Loudermill Rights (Public Employees Constitutional Rights to a Pre-Termination Hearing)
In another decision announcing a Constitutional right for public employees not possessed by private employees, the Supreme Court in Cleveland Board of Education v. Loudermill held that most public employees are entitled to a hearing before they are discharged. However, the “hearing” is not a full evidentiary hearing and need not include the opportunity to cross-examine your accusers. All that is required is:
- Oral or written notice of the charges and time for hearing;
- An explanation of the employees evidence; and
- An opportunity to present “his side of the story”
Further, since the issuance of the Loudermill decision, the lower courts have strictly limited the remedy for Loudermill violations. Specifically, an employee deprived of his Loudermill rights is not entitled to re-instatement if the employer can prove that there was a just cause for the discharge in any case.
Weingarten Rights (Employees Right To Union Representation)
The rights of unionized employees to have a present union representative during investigatory interviews were announced by the U.S. Supreme Court in a 1975 case (NLRB v. Weingarten, Inc. 420 U.S. 251, 88 LRRM 2689). These rights have become known as Weingarten RIghts.
Employees have Weingarten rights only during investigatory interviews. An investigatory interview occurs when a supervisor questions an employee to obtain information that could be used as a basis for discipline or asks an employee to defend their conduct.
If an employee has a reasonable belief that discipline or adverse consequences may result from what he/she says, the employee has the right to union representation.
Management is not required to inform the employee of their Weingarten rights; it is the responsibility of the employee to know & request.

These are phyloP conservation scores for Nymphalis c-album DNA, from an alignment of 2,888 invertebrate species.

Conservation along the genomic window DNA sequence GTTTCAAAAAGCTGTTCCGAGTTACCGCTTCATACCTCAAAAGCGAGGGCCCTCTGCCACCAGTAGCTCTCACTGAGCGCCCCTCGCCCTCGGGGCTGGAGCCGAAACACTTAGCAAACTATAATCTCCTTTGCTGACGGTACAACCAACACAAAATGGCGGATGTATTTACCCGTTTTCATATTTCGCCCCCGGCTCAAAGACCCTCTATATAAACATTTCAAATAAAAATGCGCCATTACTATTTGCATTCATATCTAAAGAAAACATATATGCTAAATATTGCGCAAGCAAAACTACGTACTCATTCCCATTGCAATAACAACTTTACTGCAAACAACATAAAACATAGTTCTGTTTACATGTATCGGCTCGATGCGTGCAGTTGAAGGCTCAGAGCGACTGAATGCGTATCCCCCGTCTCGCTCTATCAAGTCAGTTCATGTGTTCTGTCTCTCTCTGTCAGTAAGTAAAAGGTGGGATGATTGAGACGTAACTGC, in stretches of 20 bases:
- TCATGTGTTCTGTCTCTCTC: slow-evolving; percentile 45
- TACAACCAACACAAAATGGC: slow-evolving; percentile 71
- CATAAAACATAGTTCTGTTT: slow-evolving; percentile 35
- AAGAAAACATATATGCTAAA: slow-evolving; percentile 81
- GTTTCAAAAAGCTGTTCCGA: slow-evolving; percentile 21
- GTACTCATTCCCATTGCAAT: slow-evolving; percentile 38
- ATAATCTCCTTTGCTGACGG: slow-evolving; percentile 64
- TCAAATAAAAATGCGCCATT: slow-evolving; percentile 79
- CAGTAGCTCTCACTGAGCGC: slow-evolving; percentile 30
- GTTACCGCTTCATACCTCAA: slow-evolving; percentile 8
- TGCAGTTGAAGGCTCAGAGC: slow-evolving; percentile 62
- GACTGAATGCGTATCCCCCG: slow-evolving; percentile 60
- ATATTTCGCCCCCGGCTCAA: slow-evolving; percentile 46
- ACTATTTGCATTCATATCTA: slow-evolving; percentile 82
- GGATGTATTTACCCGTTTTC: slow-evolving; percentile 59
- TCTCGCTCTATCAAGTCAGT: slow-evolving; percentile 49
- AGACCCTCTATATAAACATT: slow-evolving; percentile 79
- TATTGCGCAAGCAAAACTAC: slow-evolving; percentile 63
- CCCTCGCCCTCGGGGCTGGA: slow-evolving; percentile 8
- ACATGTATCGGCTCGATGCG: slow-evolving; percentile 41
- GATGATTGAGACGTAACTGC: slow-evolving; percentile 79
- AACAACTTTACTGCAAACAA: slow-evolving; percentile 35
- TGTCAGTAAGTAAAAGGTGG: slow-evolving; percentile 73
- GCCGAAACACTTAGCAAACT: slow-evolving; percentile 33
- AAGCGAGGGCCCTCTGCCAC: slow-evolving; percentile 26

When an employee makes a request for union representation, management has three options:
- Stop questioning an wait until the representative arrives;
- Call off the interview; or
- Inform the employee that they will call off the interview unless the employee voluntarily gives up his/her rights to a union representative (an option the employee should always refuse)
Employers will often assert that the only role of a union representative in an investigatory interview is to observe the discussion. The Supreme Court, however, clearly acknowledges a representative’s right to assist & counsel workers during the interview. The Supreme Court has also ruled that during an investigatory interview management must inform the union representative of the subject of interrogation. The representative must also be allowed to speak privately with the employee, before the interview.
During the questioning, the representative can interrupt to clarify a question or to object to confusing or intimidating tactics. While the interview is in progress the representative can not tell the employee what to say but he may advise them on how to answer a question. At the end of the interview the union representative can add information to support the employee’s case.
Garrity Rights (Fifth Amendment applies to interrogations of public employees)
Public employees have certain constitutional rights that apply in their employment that may not apply to private employees. For example, in Garrity v. New Jersey, the Supreme Court held that statements obtained in the course of an investigatory interview under threat of termination from public employment couldn’t be used as evidence against the employee in subsequent criminal proceedings. If, however, you refuse to answer questions after you have been assured that your statements cannot be used against you in a criminal proceeding, the refusal to answer questions thereafter may lead to the imposition of discipline for insubordination. Further, while the statements you make may not be used against you in subsequent criminal proceedings, they can still form the basis for discipline on the underlying work-related charge.
To ensure that your Garrity rights are protected, you should ask the following questions:
- If I refuse to talk, can I be disciplined for the refusal?
- Can that discipline include termination of employment?
- Are my answers for internal and administrative purposes only and are not to be used for criminal prosecution?
If you are asked to provide a written statement regarding the subject of your interview, the following statement should be included in your report:
“It is my understanding that this report is made for internal administrative purposes only. This report made by me after being ordered to do so by my supervisor. It is my understanding that refusing to provide this report could result in my being disciplined for insubordination up to and including termination of employment. This report is made pursuant to that order and the potential discipline that could result for failing to provide this report.”